PRGE 2017 Who needs modern games?
Portland Retro Gaming Expo is the largest retro gaming expo in the United States. People come from all over to attend, but even after it's 11th year the convention still feels like a local thing. This is a great feeling, there is so much to see and do at PRGE. Join The Gamers Lounge as we talk about what we saw and did at the Portland Retro Gaming Expo 2017
I have already talked a little about this on the podcast a few weeks ago. The show traditionally runs from Saturday and Sunday at the Oregon Convention Center. On Friday the arcade is open to convention attendees. The convention has a lot to offer, including the freeplay arcade, console freeplay area, Tetris Championships, gaming tournaments, a diverse array of guest speakers and many vendors. There is something for everyone. I usually go for the speakers and the vendors. $35 for a weekend pass is a great deal.
Some of this year’s speakers included topics on Arcade repair, resellers, strange video game history, oddball consoles, art of Atari, unreleased NES games, and so many more. A small sampling of the guest list for panels included the Metal Jesus crew Ben Heck, the Retronauts Crew, David Crane, and Howard Scott Warshaw. Videos of the panels have been uploaded to Youtube.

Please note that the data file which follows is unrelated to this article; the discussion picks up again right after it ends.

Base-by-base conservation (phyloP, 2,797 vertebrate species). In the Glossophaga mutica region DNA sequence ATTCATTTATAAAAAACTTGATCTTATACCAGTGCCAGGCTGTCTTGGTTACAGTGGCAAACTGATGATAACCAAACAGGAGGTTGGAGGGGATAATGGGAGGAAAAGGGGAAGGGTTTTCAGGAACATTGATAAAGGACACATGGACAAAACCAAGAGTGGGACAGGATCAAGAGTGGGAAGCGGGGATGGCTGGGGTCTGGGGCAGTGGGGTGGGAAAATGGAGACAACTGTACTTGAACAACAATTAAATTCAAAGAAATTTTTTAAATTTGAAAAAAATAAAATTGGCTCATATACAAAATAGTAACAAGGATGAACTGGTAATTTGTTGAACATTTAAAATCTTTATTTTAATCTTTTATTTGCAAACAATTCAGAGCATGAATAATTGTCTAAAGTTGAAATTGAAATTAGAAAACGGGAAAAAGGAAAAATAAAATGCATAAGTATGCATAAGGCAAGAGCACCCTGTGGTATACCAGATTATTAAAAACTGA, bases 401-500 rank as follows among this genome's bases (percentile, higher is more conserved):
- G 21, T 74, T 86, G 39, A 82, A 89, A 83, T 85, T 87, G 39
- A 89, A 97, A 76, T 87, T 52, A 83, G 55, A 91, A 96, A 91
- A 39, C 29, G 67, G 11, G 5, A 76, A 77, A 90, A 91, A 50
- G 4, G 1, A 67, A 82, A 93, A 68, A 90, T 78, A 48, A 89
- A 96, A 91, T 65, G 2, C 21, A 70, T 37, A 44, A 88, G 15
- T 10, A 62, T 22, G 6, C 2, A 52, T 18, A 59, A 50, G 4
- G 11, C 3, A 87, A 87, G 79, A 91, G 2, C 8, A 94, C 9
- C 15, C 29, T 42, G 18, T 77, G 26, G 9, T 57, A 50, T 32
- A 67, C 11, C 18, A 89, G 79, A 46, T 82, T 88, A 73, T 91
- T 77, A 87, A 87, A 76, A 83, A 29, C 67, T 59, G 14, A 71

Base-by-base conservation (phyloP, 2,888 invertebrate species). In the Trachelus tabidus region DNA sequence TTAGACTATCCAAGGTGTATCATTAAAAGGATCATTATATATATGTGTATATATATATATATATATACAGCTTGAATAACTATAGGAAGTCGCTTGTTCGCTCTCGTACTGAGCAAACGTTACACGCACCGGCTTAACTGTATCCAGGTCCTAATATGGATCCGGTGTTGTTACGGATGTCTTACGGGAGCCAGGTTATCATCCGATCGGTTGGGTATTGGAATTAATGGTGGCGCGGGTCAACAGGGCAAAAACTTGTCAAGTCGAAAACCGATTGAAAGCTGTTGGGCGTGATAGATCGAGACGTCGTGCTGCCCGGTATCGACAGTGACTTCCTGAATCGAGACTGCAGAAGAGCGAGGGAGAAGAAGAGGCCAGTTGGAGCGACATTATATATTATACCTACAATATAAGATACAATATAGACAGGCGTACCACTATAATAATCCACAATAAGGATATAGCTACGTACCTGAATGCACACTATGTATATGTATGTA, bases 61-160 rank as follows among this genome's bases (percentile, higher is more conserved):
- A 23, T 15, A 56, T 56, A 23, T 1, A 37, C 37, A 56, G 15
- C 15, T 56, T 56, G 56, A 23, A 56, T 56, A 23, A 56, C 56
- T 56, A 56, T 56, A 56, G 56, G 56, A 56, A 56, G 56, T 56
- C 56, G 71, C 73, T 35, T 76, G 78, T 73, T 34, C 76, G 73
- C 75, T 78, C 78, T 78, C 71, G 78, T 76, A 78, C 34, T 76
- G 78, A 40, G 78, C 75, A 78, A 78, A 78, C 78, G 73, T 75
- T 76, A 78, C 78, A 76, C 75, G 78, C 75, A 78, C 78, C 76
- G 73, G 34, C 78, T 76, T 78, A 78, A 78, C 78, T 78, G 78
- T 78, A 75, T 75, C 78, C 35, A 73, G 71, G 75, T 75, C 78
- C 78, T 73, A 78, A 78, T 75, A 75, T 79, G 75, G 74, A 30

One of the biggest draws is the video game museum and this year the feature was The 40th anniversary of the Atari 2600. There was a big exhibit with walls of games, there were rare games on display for the Atari as well as other systems. What would PRGE be without the vendors? There were plenty of them and I saw a few high priced and sought after items. I had a list of things I wanted to find. I didn't find much on my list. That copy of Futurama for PS2 was gone within the first 20 mins of the doors opening.
I did see a few Neo Geo systems and some $100+ SNES games. There were some TurboDuo games and some CDi games as well. I almost picked up a Neo Geo X, the small emulated Neo Geo system. I saw lots of PS2s and Xboxs for around $40, SNES consoles were $50, Genesis was $40-$40. There were N64 and GCs, no vendors had the same prices. I saw PS2 memory cards for $1 up to $10. Vendors expect you to haggle a little it seems and I was able to get a few good deals. There was a crackdown this year on homebrew and my understanding was if the game had never been released in Japan or Europe than vendors were not allowed to see homebrew carts of that particular game.
Besides the games there are booths with art: anything from wooden signs, to crocheted video game mascots. Seedi was there this year making a push for its IndieGoGo. I was able to play their console and was impressed at the Neo-Geo CD playback. By the end of the weekend I had a great time and I cannot recommend attending Portland Retro Gaming Expo enough.